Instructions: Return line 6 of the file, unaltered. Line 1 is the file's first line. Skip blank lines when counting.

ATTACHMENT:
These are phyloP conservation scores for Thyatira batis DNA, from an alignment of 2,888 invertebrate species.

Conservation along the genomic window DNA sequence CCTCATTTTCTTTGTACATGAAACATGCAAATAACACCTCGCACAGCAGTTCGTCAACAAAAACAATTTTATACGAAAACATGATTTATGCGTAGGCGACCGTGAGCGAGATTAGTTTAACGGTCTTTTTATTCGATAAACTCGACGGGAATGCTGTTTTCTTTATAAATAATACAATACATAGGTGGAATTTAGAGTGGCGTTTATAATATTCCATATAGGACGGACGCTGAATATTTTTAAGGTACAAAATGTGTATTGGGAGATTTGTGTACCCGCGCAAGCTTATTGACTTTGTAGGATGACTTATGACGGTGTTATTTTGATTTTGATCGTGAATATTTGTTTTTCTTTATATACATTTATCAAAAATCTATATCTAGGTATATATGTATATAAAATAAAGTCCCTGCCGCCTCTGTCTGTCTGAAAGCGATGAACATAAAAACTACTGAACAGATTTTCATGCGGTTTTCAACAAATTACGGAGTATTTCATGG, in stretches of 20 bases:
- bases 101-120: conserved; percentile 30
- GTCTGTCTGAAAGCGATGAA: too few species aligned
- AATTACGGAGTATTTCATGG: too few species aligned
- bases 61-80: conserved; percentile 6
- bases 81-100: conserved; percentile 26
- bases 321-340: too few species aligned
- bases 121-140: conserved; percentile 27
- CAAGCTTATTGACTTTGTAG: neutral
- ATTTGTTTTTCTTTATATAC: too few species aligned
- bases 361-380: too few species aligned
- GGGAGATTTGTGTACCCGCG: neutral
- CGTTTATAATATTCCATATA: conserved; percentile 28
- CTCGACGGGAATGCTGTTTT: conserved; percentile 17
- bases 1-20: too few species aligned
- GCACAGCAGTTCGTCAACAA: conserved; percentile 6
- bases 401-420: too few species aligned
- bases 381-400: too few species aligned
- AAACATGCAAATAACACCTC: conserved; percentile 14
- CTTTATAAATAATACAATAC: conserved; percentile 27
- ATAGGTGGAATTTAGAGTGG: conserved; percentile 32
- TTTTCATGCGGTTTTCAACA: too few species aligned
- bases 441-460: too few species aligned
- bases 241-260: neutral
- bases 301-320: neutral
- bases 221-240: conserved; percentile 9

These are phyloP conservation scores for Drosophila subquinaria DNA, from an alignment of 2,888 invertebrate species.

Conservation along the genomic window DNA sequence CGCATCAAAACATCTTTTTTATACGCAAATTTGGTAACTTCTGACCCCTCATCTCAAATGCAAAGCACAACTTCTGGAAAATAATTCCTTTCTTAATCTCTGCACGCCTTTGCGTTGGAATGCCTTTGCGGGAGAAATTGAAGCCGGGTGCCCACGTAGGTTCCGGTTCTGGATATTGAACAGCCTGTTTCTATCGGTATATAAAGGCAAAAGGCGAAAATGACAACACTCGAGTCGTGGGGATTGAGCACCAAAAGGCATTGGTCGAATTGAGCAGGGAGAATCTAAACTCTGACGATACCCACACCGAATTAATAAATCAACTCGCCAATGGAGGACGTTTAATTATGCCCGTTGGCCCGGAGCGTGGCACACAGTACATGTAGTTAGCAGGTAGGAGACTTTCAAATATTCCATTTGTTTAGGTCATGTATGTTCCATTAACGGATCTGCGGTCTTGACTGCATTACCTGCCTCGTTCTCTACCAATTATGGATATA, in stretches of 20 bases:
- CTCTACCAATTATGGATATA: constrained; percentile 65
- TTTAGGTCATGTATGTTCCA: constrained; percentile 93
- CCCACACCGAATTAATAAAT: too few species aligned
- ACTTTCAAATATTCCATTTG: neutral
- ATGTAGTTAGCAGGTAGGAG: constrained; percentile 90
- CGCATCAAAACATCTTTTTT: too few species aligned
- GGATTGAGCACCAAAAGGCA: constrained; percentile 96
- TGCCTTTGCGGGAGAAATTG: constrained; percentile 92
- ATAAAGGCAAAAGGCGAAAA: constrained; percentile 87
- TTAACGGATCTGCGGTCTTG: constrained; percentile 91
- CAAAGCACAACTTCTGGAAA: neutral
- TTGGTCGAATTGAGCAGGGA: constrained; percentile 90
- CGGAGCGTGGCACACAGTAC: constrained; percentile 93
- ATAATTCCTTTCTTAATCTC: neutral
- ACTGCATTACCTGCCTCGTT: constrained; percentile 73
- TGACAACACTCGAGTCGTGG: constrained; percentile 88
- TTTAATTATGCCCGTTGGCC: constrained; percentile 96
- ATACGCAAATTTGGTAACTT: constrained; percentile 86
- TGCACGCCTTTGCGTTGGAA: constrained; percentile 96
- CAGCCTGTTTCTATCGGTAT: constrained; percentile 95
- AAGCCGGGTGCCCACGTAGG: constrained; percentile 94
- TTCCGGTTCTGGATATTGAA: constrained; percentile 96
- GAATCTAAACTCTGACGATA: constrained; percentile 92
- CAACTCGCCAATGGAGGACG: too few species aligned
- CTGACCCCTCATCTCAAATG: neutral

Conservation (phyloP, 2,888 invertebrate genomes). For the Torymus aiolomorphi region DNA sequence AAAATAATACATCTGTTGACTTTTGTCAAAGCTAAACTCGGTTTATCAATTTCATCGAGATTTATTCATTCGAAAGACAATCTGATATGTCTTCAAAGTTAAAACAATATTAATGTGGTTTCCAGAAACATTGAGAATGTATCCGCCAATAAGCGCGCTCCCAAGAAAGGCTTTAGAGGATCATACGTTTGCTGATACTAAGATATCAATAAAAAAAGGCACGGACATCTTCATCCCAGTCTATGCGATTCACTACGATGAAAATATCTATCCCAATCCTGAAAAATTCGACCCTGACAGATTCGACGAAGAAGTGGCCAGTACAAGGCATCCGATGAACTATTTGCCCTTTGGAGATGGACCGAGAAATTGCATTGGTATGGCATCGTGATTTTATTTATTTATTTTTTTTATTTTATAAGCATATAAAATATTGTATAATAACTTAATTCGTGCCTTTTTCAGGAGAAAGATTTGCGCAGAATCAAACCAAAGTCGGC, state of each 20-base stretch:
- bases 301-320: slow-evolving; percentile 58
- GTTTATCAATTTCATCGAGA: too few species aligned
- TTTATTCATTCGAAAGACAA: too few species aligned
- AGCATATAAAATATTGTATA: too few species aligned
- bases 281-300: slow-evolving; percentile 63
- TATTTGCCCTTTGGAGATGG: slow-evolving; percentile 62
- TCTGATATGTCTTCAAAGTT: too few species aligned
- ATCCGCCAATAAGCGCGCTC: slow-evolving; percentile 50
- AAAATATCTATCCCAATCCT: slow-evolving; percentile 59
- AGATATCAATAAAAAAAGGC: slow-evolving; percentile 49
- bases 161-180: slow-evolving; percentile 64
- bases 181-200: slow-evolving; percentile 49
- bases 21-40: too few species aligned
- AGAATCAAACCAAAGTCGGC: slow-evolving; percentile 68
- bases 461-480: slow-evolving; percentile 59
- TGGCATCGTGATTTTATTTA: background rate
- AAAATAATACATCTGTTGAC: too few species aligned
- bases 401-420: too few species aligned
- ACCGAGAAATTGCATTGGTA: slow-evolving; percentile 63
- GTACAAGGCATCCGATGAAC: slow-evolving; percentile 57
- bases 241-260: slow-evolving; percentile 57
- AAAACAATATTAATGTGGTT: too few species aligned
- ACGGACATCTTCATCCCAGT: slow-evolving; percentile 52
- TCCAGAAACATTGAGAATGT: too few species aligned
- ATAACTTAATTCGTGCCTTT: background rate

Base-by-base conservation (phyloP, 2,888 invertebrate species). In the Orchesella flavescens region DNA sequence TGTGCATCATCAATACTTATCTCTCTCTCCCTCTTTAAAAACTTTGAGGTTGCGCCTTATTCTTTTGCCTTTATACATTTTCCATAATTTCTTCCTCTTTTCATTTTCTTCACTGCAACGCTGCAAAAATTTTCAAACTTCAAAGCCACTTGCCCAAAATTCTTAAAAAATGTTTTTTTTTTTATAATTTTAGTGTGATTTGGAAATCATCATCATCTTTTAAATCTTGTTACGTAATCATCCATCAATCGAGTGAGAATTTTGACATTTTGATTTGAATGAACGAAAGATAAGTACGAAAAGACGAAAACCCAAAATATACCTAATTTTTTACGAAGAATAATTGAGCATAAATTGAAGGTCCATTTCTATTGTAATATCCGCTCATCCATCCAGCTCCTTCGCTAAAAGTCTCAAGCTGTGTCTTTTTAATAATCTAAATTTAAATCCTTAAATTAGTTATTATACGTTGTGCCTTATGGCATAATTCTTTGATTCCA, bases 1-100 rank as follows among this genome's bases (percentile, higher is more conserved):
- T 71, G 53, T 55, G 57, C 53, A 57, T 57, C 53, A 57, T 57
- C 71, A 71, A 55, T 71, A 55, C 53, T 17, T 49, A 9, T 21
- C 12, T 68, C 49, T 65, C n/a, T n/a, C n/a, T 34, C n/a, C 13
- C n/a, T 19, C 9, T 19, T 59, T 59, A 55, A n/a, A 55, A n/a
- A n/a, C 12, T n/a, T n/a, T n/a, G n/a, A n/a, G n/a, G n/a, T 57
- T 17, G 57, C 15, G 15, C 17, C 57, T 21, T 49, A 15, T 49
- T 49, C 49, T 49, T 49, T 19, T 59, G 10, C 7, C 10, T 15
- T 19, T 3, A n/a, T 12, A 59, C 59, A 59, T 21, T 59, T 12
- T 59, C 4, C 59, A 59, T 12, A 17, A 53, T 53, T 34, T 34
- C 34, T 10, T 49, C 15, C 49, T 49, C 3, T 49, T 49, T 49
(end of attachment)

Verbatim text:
- bases 61-80: conserved; percentile 6